2)  Where: Santa Monica Civic Auditorium When: March 28th 1970 Why: Danny Whitten’s Last Gig Setlist: ‘On The Way Home’ ‘I Am A Child’ [42] Everybody’s Alone [40] I Believe In You [38] Birds ‘Nowadays Clancy Can’t Even Sing’ [15] The Loner ‘Helpless’ ‘Country Girl’ [25] Everybody Knows This Is Nowhere [66] Winterlong [27] Down By The River [160] Wonderin’ [80] Downtown [24] Cinnamon Girl [30] Cowgirl In The Sand

We could have gone with Crazy Horse’s first gig next (February 12th 1969 and again at ‘The Bitter End’, a mere three days after the solo Young show released on CD as ‘The Riverboat’) but that isn’t far off the official Horse archives set at the Filmore anyway. More poignant perhaps in the light of what will happen afterwards is the last Crazy Horse show with Danny Whitten in the band, the last time he will be considered with-it enough to still function. However even this early on (almost exactly at the midway point between ‘Everybody Knows This Is Nowhere’ and ‘After The Goldrush’) Danny is failing and Neil is forced to extend the show with a lengthy opening acoustic set. Into this he throws lots of oddball songs he won’t often sing again including the rare outtake ‘Everybody’s Alone’, a non-CSNY or Springfield version of ‘On The Way Home’ and ‘Déjà vu’ song ‘Country Girl’ on acoustic guitar (a favourite of bootleggers that really deserves a proper release soon too). When Crazy Horse come out their setlist is a bit in freefall too: ‘Wonderin’ will later be revived as late as 1983 as a rockabilly number for The Shocking Pinks but is a country-rock number here, ‘Winterlong’ will be abandoned until being revived for ‘Decade’ in 1977 and the last song Danny will play on stage with Neil will be the stinging criss-crossing guitars of ‘Cowgirl In The Sand’. Unbearably poignant in retrospect is the song Neil and Danny wrote together, ‘Downtown’, about being on the run from the cops and taking drugs (Danny will die from an overdose on November 26th 1972). Though Crazy Horse will reconvene without Danny for some Summer 1971 shows and will play a major role on the 1973 ‘Tonight’s The Night’ tour they won’t play with Neil under their old name again until as late as December 7th 1975. Astonishingly fourteen tracks of this precious show (which begins at the start but fades out during ‘Winterlong’ will survive in bootleg, but only in very poor sound.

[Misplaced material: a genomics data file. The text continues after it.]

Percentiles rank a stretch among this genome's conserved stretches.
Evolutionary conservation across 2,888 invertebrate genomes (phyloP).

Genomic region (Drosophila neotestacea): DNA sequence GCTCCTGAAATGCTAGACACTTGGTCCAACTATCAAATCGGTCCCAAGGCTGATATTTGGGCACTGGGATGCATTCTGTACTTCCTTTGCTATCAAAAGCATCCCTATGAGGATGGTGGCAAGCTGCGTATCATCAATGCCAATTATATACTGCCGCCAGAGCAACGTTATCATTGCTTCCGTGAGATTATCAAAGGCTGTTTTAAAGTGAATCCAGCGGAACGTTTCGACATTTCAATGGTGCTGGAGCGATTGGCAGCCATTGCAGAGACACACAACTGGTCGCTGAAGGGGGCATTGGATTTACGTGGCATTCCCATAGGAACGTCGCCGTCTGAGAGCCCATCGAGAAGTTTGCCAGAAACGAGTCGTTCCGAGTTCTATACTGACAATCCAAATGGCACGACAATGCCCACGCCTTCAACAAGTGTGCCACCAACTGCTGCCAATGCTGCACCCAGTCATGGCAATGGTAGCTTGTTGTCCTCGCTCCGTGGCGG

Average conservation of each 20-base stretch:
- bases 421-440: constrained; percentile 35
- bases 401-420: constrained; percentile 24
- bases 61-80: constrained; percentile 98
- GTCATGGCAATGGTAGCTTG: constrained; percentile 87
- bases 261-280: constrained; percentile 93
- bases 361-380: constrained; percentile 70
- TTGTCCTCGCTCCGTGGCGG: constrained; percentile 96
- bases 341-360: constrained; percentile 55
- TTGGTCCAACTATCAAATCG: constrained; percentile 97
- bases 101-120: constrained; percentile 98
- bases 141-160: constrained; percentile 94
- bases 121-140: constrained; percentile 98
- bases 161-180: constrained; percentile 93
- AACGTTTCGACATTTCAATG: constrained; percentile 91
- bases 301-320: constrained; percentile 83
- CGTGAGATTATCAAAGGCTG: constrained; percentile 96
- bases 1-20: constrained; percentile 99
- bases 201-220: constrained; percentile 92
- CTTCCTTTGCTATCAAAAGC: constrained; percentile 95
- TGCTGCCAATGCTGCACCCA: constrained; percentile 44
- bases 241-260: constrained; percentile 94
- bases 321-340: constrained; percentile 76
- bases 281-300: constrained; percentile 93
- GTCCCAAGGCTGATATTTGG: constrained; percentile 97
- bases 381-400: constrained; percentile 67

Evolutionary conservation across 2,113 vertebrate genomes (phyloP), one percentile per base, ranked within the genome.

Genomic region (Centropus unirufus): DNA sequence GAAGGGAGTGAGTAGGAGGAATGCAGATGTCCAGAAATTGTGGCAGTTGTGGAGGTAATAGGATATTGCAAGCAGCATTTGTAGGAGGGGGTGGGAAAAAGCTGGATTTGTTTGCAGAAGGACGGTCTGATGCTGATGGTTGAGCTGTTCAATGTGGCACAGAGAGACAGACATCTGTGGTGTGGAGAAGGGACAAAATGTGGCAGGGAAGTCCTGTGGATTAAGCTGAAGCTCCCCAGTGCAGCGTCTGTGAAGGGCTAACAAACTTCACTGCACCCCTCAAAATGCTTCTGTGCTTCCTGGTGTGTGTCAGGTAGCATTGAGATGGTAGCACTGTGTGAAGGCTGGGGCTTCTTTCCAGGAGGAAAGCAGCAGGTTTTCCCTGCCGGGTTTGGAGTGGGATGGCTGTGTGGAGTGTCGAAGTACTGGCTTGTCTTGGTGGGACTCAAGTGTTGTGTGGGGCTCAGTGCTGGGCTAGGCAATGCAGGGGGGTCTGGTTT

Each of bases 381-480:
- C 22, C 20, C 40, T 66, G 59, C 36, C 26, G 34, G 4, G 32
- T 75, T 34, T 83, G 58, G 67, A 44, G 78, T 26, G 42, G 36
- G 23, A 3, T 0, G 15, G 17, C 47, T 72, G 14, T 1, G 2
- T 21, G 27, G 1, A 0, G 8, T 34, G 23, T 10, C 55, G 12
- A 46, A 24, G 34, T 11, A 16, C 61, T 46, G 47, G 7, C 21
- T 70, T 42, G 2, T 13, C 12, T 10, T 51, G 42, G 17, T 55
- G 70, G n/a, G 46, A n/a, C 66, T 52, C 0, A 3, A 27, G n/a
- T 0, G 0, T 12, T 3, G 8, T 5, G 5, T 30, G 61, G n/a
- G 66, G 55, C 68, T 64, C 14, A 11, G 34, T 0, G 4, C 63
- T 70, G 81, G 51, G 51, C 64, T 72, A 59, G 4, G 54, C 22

3)  Where: Topanga Corral, California When: August 11th 1973 Why: First Tonight’s The Night Tour Setlist: [76] Tonight’s The Night [81] Mellow My Mind [78] World On A String [77] Speakin’ Out [83] Albuquerque [84] New Mama [82] Roll Another Number [86] Tired Eyes [76] Tonight’s The Night [30] Cowgirl In The Sand

The audience have heard the rumours of course. Neil hasn’t been himself since his guitarist died and he’s gone a little crazy. That’s all over now though right? I mean we’ve had the bonkers soundtrack to an even more bonkers film (‘Journey Thru The Past’) and the tie-in album of a tour so miserable Neil couldn’t face re-cutting the songs in a studio (‘Time Fades Away’). ‘Harvest’ is still in the charts so I’m sure he’ll be back to making proper music again…’ The rotting old palm tree in the middle of the stage doesn’t bode well though. Nor does Neil when he walks on, barely recognisable with six-day stubble and a beer in his hand as he leans up to the microphone ‘welcome to Miami beach – it’s all cheaper than it looks’. Hmm, it looks mighty cheap to you and why is Miami Beach being replicated here in inland California?… The band look worse for wear too. The bassist keeps laughing and joking in between smoking. The drummer looks forlorn as if his mind is elsewhere. The guitarist is walking round as if he has lead-weights tied to his doc martin boots. Oh dear. The pianist you vaguely recognise from some music profile on Phil Spector though – surely that’s Jack Nitzsche and he should be good! Neil starts with a brand new song that somehow ambles into an angry and emotional rap. ‘You put my guitar in your arm, Bruce!’ Neil pleads, half drunk and reliving a painful memory. It takes him five minutes to get to the end of a simple story about a roadie who used to borrow Neil’s guitar and play ‘as real as the day is long’. Next is another new song. And then another. And another. And another four follow, all featuring images of death and desperation – from gang-murders that went wrong to a junkee mother strung out on cocaine to how the world on a string don’t mean a thing. In between songs Neil keeps asking the stunned audience to applaud the band members and keeps pointing towards a part of the stage kept empty, almost as if a ghost is there. By the end Neil tells us that he’s ‘now going to do a song you have all heard before’. Aha, it was all a test – we’re just getting the new songs out the way before the ‘greatest hits’ set (mental note: maybe don’t buy the new album just yet although hang on, Neil doesn’t have an album out yet and these songs will feel like a bad dream by the time they do appear on vinyl two years later). Only Neil starts up again with a story of how a roadie called Bruce borrowed his guitar and…aaaagh! So you get up and leave and only on your way out do you hear Neil finally doing a song you know, a sweet version of ‘Cowgirl In The Sand’ for the first time since March 28th 1970 when he sang it in such very different circumstances, the world at his feet. So ends the first of twenty-eight equally ramshackle shows played across Europe and America by The Santa Monica Flyers, a tour after which Neil will never quite be the same again.

4)  Where: Mountain View, California When: October 13th 1986 Why: First Bridge School Benefit Setlist: Unknown